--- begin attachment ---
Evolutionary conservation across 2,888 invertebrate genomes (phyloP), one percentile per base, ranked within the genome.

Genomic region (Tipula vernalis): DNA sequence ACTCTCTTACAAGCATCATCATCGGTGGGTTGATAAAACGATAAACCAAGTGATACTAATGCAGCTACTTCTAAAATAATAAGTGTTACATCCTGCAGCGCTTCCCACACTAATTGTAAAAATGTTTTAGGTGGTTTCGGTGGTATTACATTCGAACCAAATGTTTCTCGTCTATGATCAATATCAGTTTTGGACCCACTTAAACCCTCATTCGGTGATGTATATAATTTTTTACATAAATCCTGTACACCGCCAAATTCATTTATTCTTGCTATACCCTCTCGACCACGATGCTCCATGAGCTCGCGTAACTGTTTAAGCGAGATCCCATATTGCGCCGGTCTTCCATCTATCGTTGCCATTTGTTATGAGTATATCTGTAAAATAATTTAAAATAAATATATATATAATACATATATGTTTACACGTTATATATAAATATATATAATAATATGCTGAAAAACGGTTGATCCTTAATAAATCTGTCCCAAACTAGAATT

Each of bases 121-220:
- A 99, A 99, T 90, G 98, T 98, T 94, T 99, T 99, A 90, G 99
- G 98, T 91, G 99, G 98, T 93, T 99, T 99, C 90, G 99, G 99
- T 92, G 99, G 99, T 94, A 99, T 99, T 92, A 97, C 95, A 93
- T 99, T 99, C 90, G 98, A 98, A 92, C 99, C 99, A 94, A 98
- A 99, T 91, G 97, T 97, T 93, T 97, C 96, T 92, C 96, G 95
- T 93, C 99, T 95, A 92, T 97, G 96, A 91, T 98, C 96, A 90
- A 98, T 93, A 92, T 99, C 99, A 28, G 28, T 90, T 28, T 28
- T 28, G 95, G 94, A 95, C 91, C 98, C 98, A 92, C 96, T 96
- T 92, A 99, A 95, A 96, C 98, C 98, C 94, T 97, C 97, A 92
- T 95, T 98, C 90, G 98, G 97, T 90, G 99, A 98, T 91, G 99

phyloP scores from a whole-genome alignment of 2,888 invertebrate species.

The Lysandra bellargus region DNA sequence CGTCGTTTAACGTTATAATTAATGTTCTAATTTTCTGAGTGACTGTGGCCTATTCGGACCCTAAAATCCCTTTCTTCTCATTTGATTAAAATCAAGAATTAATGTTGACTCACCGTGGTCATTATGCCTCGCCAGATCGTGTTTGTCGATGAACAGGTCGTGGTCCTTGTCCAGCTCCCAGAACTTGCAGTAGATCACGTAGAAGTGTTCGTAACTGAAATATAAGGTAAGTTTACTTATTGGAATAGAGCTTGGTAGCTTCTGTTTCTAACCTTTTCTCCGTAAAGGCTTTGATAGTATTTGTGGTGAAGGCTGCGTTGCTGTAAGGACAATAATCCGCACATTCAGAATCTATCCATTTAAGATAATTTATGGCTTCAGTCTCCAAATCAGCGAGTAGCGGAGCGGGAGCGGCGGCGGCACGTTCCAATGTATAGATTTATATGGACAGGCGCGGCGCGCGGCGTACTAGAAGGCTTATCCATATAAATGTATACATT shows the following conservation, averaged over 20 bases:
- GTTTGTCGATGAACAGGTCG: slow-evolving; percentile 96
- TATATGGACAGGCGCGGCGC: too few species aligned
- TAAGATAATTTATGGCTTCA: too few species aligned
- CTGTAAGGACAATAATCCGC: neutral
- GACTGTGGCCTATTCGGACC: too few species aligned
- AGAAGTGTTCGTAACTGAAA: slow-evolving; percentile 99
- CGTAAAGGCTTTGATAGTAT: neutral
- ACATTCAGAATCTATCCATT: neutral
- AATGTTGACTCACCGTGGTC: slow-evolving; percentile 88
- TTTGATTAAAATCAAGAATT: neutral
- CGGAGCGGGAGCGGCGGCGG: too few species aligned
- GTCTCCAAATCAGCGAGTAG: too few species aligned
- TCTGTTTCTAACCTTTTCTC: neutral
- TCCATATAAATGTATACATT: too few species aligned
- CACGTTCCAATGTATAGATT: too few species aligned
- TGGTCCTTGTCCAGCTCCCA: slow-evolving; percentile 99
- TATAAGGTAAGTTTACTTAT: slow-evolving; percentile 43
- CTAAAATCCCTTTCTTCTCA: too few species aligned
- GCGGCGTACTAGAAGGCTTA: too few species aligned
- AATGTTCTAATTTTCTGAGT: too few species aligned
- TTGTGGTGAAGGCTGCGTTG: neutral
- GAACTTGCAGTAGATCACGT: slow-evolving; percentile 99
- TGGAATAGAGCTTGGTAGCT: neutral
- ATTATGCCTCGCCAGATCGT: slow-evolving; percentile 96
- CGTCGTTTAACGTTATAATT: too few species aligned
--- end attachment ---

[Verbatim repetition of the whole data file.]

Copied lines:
Evolutionary conservation across 2,888 invertebrate genomes (phyloP), one percentile per base, ranked within the genome.

Genomic region (Tipula vernalis): DNA sequence ACTCTCTTACAAGCATCATCATCGGTGGGTTGATAAAACGATAAACCAAGTGATACTAATGCAGCTACTTCTAAAATAATAAGTGTTACATCCTGCAGCGCTTCCCACACTAATTGTAAAAATGTTTTAGGTGGTTTCGGTGGTATTACATTCGAACCAAATGTTTCTCGTCTATGATCAATATCAGTTTTGGACCCACTTAAACCCTCATTCGGTGATGTATATAATTTTTTACATAAATCCTGTACACCGCCAAATTCATTTATTCTTGCTATACCCTCTCGACCACGATGCTCCATGAGCTCGCGTAACTGTTTAAGCGAGATCCCATATTGCGCCGGTCTTCCATCTATCGTTGCCATTTGTTATGAGTATATCTGTAAAATAATTTAAAATAAATATATATATAATACATATATGTTTACACGTTATATATAAATATATATAATAATATGCTGAAAAACGGTTGATCCTTAATAAATCTGTCCCAAACTAGAATT

Each of bases 121-220:
- A 99, A 99, T 90, G 98, T 98, T 94, T 99, T 99, A 90, G 99
- G 98, T 91, G 99, G 98, T 93, T 99, T 99, C 90, G 99, G 99
- T 92, G 99, G 99, T 94, A 99, T 99, T 92, A 97, C 95, A 93
- T 99, T 99, C 90, G 98, A 98, A 92, C 99, C 99, A 94, A 98
- A 99, T 91, G 97, T 97, T 93, T 97, C 96, T 92, C 96, G 95
- T 93, C 99, T 95, A 92, T 97, G 96, A 91, T 98, C 96, A 90
- A 98, T 93, A 92, T 99, C 99, A 28, G 28, T 90, T 28, T 28
- T 28, G 95, G 94, A 95, C 91, C 98, C 98, A 92, C 96, T 96
- T 92, A 99, A 95, A 96, C 98, C 98, C 94, T 97, C 97, A 92
- T 95, T 98, C 90, G 98, G 97, T 90, G 99, A 98, T 91, G 99

phyloP scores from a whole-genome alignment of 2,888 invertebrate species.

The Lysandra bellargus region DNA sequence CGTCGTTTAACGTTATAATTAATGTTCTAATTTTCTGAGTGACTGTGGCCTATTCGGACCCTAAAATCCCTTTCTTCTCATTTGATTAAAATCAAGAATTAATGTTGACTCACCGTGGTCATTATGCCTCGCCAGATCGTGTTTGTCGATGAACAGGTCGTGGTCCTTGTCCAGCTCCCAGAACTTGCAGTAGATCACGTAGAAGTGTTCGTAACTGAAATATAAGGTAAGTTTACTTATTGGAATAGAGCTTGGTAGCTTCTGTTTCTAACCTTTTCTCCGTAAAGGCTTTGATAGTATTTGTGGTGAAGGCTGCGTTGCTGTAAGGACAATAATCCGCACATTCAGAATCTATCCATTTAAGATAATTTATGGCTTCAGTCTCCAAATCAGCGAGTAGCGGAGCGGGAGCGGCGGCGGCACGTTCCAATGTATAGATTTATATGGACAGGCGCGGCGCGCGGCGTACTAGAAGGCTTATCCATATAAATGTATACATT shows the following conservation, averaged over 20 bases:
- GTTTGTCGATGAACAGGTCG: slow-evolving; percentile 96
- TATATGGACAGGCGCGGCGC: too few species aligned
- TAAGATAATTTATGGCTTCA: too few species aligned
- CTGTAAGGACAATAATCCGC: neutral
- GACTGTGGCCTATTCGGACC: too few species aligned
- AGAAGTGTTCGTAACTGAAA: slow-evolving; percentile 99
- CGTAAAGGCTTTGATAGTAT: neutral
- ACATTCAGAATCTATCCATT: neutral
- AATGTTGACTCACCGTGGTC: slow-evolving; percentile 88
- TTTGATTAAAATCAAGAATT: neutral
- CGGAGCGGGAGCGGCGGCGG: too few species aligned
- GTCTCCAAATCAGCGAGTAG: too few species aligned
- TCTGTTTCTAACCTTTTCTC: neutral
- TCCATATAAATGTATACATT: too few species aligned
- CACGTTCCAATGTATAGATT: too few species aligned
- TGGTCCTTGTCCAGCTCCCA: slow-evolving; percentile 99
- TATAAGGTAAGTTTACTTAT: slow-evolving; percentile 43
- CTAAAATCCCTTTCTTCTCA: too few species aligned
- GCGGCGTACTAGAAGGCTTA: too few species aligned
- AATGTTCTAATTTTCTGAGT: too few species aligned
- TTGTGGTGAAGGCTGCGTTG: neutral
- GAACTTGCAGTAGATCACGT: slow-evolving; percentile 99
- TGGAATAGAGCTTGGTAGCT: neutral
- ATTATGCCTCGCCAGATCGT: slow-evolving; percentile 96
- CGTCGTTTAACGTTATAATT: too few species aligned